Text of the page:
“Zwelis Kitchen is my heart,” says chef Zweli Williams, as she sits at a corner table by the window at the newly opened Ekhaya (406 Blackwell Street), located in Durham’s vibrant American Tobacco Campus. Ekhaya means a sense of being “at home” in Bantu, and is the epitome of Williams’ journey.
“It was the turn of the Civil War, and my family got broken up — I was displaced from my family for five years,” Williams says. “I was in rural Zimbabwe when the war was happening. I grew up in landmines — away from my mom, away from my siblings, away from everybody — and I was only two. My memories of my childhood are in here,” Williams notes, of Ekhaya. It is a space that feels like home to her — and along with her husband, Leonardo Williams, co-owner and an elected Durham City Council Member, the duo is the epitome of determination and resilience.
Williams sits upright, smiling from ear to ear, ecstatic to share her story, albeit a mix of emotions — and she’s ready to feed people African food. When Zweli’s Kitchen opened in Durham in 2018, it was reported as the first known Zimbabwean restaurant to open in the United States.
“I’ll tell you a true story,” she says, “When I first moved to this country, about 24 years ago, I’d make African food for lunch and be embarrassed to eat it in front of people and would sit in the car so I could enjoy my food,” she says. “Sometimes I’d heat it up and eat it at work, and my colleagues would consistently ask, ‘What are you eating?’ with a negativity towards my food.” Being comfortable is a big pillar of Willaims’ values. “I know the people I have been around tended to shy away from African food — but that’s who I am,” she says, “I can’t change that.” Williams notes that even though she knows how to make pasta and other delicious foods, it isn’t her core identity. “I have to be true to who I am and who I am is African; who I am is African food.”
African food is underrepresented in the United States. “If I can put Africa on the map, and if I can encourage someone else to do the same thing — to highlight their cultural upbringing— I am prepared to do it,” Williams says. “But you don’t hear about African chefs that are being authentic and representing the continent, and that’s what I want to do. I want to be able to create recipes and storytelling. Everything is a story. Everything is with intention.”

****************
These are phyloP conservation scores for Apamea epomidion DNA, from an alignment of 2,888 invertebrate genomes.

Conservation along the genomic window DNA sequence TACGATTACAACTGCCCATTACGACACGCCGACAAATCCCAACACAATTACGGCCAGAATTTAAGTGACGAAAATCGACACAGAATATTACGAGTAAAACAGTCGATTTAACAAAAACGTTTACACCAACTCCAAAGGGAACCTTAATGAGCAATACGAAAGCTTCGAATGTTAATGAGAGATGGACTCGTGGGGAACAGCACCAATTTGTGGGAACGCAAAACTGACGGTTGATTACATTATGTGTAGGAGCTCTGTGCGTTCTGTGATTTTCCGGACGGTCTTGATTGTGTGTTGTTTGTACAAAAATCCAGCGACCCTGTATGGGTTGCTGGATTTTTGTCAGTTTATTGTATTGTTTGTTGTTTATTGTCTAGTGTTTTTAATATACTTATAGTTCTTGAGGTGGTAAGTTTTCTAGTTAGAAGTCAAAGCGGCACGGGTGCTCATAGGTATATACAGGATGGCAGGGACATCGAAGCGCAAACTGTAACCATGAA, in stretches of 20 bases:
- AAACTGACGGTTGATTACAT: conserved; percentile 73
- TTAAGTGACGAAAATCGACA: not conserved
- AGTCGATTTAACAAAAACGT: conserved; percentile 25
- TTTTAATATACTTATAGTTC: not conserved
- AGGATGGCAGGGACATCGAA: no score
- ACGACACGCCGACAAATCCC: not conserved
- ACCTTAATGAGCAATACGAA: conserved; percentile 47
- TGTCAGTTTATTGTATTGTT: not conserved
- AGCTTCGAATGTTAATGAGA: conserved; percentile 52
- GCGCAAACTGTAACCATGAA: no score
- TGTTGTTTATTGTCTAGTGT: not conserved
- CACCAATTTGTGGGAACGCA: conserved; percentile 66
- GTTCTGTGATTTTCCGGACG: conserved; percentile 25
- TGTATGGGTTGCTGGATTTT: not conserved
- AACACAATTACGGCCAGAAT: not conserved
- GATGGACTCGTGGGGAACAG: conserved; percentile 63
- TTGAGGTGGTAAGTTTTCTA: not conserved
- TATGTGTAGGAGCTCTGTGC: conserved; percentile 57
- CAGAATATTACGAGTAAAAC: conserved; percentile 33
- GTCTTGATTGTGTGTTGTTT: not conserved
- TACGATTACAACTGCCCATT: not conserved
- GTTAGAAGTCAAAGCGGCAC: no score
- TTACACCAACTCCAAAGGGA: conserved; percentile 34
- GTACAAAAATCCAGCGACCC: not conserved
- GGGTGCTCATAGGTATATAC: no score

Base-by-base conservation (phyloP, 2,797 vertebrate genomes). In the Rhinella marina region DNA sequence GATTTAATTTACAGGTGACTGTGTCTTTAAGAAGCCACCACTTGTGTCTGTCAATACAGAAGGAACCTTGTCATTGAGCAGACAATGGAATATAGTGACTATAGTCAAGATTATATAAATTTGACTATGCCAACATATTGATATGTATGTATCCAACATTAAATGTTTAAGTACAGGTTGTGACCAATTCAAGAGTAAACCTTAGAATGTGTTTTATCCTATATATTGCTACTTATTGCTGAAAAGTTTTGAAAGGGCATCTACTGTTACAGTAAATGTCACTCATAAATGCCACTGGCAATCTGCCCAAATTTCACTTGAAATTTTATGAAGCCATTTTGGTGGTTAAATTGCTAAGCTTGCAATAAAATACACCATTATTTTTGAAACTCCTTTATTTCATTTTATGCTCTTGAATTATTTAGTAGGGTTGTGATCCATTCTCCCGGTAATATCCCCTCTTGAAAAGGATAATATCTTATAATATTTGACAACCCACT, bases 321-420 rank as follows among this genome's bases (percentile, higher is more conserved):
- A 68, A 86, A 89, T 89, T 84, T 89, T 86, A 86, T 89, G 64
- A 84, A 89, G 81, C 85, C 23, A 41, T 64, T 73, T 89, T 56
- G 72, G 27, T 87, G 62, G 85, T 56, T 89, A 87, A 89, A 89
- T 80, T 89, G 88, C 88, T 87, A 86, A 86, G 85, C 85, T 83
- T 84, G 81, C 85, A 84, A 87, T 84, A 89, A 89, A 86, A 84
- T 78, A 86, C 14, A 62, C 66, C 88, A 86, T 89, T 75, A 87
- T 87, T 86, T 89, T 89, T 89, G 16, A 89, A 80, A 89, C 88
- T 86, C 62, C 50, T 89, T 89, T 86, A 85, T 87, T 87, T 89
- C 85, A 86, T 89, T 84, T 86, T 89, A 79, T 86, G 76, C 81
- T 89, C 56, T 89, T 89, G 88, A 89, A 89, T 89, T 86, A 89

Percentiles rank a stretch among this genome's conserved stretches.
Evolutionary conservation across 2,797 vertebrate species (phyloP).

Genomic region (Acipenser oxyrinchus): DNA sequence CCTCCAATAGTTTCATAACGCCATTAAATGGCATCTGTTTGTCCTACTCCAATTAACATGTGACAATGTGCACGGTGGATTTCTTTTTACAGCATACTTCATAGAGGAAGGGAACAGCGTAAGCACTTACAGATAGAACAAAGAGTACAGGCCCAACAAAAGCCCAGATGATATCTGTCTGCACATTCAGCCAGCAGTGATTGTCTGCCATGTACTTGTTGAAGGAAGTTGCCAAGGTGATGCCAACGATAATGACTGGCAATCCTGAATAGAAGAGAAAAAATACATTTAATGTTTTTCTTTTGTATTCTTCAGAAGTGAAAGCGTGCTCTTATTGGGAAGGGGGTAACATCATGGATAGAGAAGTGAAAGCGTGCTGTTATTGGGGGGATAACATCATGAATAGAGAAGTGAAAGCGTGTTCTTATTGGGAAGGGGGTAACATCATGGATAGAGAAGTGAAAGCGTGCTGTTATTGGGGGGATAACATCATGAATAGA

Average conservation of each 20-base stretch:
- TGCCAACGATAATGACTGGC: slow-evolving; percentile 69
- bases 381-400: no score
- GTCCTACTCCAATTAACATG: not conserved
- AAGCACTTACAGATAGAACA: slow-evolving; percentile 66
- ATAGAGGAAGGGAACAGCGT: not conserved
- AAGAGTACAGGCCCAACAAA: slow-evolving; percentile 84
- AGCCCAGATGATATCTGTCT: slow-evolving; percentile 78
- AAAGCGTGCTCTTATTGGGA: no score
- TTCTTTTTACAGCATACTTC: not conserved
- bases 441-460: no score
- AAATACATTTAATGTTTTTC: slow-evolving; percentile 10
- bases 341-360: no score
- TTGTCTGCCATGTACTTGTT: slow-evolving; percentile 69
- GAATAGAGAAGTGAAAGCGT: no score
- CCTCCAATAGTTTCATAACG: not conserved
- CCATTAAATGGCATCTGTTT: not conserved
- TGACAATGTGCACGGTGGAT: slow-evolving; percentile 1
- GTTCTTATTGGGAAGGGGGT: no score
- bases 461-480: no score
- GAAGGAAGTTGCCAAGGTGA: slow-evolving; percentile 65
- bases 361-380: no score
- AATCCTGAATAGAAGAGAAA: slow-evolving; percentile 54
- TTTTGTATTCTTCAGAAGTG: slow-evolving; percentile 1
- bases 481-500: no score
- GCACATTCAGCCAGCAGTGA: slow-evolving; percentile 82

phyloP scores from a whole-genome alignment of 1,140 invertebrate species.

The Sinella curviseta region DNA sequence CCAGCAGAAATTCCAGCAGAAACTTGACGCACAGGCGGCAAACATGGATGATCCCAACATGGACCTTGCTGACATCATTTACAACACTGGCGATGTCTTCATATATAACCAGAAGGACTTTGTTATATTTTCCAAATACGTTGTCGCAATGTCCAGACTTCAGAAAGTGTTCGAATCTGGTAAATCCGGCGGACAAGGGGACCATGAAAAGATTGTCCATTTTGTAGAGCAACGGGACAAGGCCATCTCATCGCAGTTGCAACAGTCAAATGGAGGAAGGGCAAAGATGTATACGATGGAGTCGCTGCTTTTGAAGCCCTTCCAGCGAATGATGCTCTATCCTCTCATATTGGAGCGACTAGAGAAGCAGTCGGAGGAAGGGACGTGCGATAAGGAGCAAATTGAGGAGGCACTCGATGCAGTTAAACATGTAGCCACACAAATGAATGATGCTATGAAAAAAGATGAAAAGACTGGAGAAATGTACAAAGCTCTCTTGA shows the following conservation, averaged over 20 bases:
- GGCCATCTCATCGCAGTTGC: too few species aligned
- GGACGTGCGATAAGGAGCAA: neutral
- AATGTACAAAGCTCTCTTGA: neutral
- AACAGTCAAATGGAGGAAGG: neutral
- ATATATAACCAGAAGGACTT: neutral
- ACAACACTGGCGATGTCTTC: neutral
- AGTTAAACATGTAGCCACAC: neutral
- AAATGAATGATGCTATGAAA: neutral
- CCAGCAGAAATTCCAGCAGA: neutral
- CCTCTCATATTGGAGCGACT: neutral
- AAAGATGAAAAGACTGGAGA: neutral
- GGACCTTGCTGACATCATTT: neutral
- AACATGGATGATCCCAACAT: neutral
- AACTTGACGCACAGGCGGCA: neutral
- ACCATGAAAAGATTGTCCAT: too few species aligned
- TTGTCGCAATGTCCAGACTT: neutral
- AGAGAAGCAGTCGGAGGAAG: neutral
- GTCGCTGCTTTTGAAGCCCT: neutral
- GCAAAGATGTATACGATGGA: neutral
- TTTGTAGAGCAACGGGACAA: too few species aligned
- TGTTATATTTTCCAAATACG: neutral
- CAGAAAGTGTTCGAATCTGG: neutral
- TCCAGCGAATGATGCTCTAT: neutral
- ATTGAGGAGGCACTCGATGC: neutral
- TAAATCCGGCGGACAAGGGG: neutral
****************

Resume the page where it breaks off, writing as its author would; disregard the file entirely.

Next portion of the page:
Inside Ekhaya are sleek black tables and chairs with African gourds decorating the walls like art installations; straw mats that cover the bar; fabric from Zimbabwe converted into striking cushions; and metal plates in creamy, pastel-colored hues that pop against the wood. “I grew up sleeping on mats. I grew up drinking out of gourds,” she says. “I’m not saying people drink from those — I’m saying I grew up drinking from those,” she says. “I just like to say it’s sexy,” Williams says of the space. “It’s about putting Africa on the map — we can do it too and be unapologetic about it.” Williams and her family sourced interior elements and plates from Zimbabwe to support local villages back home and bring the space to life. “This my childhood,” she says.
Diners are often perplexed by seeing a Scotch egg on the menu as people associate it as British. “I grew up eating Scotch eggs,” she says. This is where education comes in because Africa is a hodgepodge of influences via colonization and spice trade. Two descriptives commonly used to describe the cuisine are soupy and spicy; while not wrong, they’re inaccurate. At Ekhaya, Williams is hopeful to showcase ‘African cuisine's beautiful, vibrant, and bold flavors.
Bobotie, a sweet and savory minced beef dish, topped with egg souffle, is one of the most traditional dishes of Africa — served in a metal mug that Williams describes as a primitive plate used in rural villages. “Internationally we know it is an African dish, but it has different origins just like Scotch eggs,” she adds.
If you have a peanut allergy this probably isn’t the place for you. “We are unapologetic in staying authentic to the recipe,” Williams says, noting that peanuts and grains were and still are a crucial part of survival in African cuisine. Dovi rice bombs (peanut butter rice) doused in a not-too-hot pepper sauce are love at first bite. Williams cooks the rice as she would back home, and shapes it in the form of a “rice bomb” or more simply put, a mound of rice. “We grew up eating the pepper sauce with everything and decided to put it on the rice bomb because that’s how we would eat it,” she says.
You won’t find a freezer or a microwave at Ekhaya, but you will find Williams perusing Capital Seafood Market. The roasted whole fish rotates depending on what’s available and is artfully displayed, sitting upright on a plate, accompanied by plantain tortillas and an unforgettable fennel and dill slaw. “We talked about a burger, but it just didn’t feel right,” she notes, of staying true to her roots and paying homage to the Bantu people.
The cocktails and wine list are also intentional. The Tamarind Old Fashioned includes a delicious homemade tamarind syrup; the Bantu Bellini is a fresh take on a regular Bellini with passion fruit puree; and the wine list is thoughtfully curated with South African wines that pair with the menu from Elephants Corner Wines.
In fall 2023, Zweli’s (currently closed) will move from Oak Creek Village Shopping Center in Durham to Brightleaf Square. Zweli’s Cafe is currently located on Duke University’s campus.